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Fans begin to toss objects onto the court. A few minutes later, they make it rain, hurling anything close at hand that's replaceable or inexpensive. The floor is soon peppered with lighters. The PA announcer — a guy who has alternatively started "Fenjiu team, jiayou! (add fuel)" chants and asked fans to "please sit down, please sit down, there're lots of people today, please sit down" — futilely tries to maintain order. Marbury saunters about, not quite sure what to do. He pats the air with his hand as if to say, Calm down, but for the first time tonight fans are not under his spell. They chant, Heishao, heishao! — "black whistle," a reference to the mafia — and while point-shaving and match-fixing is not uncommon in Chinese sports, the chant itself is banal.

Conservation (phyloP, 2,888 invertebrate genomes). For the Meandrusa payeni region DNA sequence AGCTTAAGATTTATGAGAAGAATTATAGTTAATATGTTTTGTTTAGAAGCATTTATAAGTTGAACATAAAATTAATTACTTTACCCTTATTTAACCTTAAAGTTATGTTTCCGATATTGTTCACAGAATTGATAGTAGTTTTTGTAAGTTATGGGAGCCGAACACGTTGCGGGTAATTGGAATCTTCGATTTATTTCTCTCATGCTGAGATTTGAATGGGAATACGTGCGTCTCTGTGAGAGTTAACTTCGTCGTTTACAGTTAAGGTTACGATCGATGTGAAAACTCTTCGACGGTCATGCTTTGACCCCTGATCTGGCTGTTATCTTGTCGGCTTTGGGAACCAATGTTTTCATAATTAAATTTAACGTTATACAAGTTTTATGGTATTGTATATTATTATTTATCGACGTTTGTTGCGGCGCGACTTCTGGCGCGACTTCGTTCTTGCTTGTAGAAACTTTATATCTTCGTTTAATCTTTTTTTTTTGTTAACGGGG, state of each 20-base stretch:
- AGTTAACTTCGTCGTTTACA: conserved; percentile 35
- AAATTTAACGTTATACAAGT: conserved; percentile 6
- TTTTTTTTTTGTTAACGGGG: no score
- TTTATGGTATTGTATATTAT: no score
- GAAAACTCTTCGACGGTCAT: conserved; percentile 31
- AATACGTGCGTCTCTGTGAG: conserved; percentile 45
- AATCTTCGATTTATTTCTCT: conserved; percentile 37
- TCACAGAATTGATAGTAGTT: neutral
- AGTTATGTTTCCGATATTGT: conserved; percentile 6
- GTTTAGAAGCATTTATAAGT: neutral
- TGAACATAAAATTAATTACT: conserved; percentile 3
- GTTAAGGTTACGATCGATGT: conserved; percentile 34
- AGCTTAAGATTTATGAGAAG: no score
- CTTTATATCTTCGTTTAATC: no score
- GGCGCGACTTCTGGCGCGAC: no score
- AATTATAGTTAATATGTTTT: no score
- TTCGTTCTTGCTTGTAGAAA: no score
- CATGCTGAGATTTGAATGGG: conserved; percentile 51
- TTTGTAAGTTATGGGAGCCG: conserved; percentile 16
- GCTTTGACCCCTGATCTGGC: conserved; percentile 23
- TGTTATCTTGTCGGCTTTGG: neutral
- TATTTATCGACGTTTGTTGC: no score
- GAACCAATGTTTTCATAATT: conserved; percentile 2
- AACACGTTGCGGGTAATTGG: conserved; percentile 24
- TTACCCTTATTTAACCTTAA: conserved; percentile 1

If this happened in the U.S. it would lead off 80 ESPNews segments and make a magazine cover. Here it is just another day at the old ballgame. Either Marbury realizes this or he appreciates, for the first time, what it means to be in China, because he smirks, just a little.
The game resumes, and with five seconds to go and Shanxi down by one the ball is inbounded to Marbury. When he drives right the defense collapses on him, so he zips a pass to Maurice Taylor at the top of the arc, whose buzzer-beating three-pointer is just short.
Fans are too shocked to react. The Dongguan team celebrates on the court. Marbury kicks a water bottle as he leaves the floor, grabs his stuff from the locker room, blows off a small group of fans and journalists, and bee-lines it with his assistant into the night.You can now see all of Marbury's first game online. You can also see statistics from his second game, when he had 15 points and 15 assists in a loss to an elite team.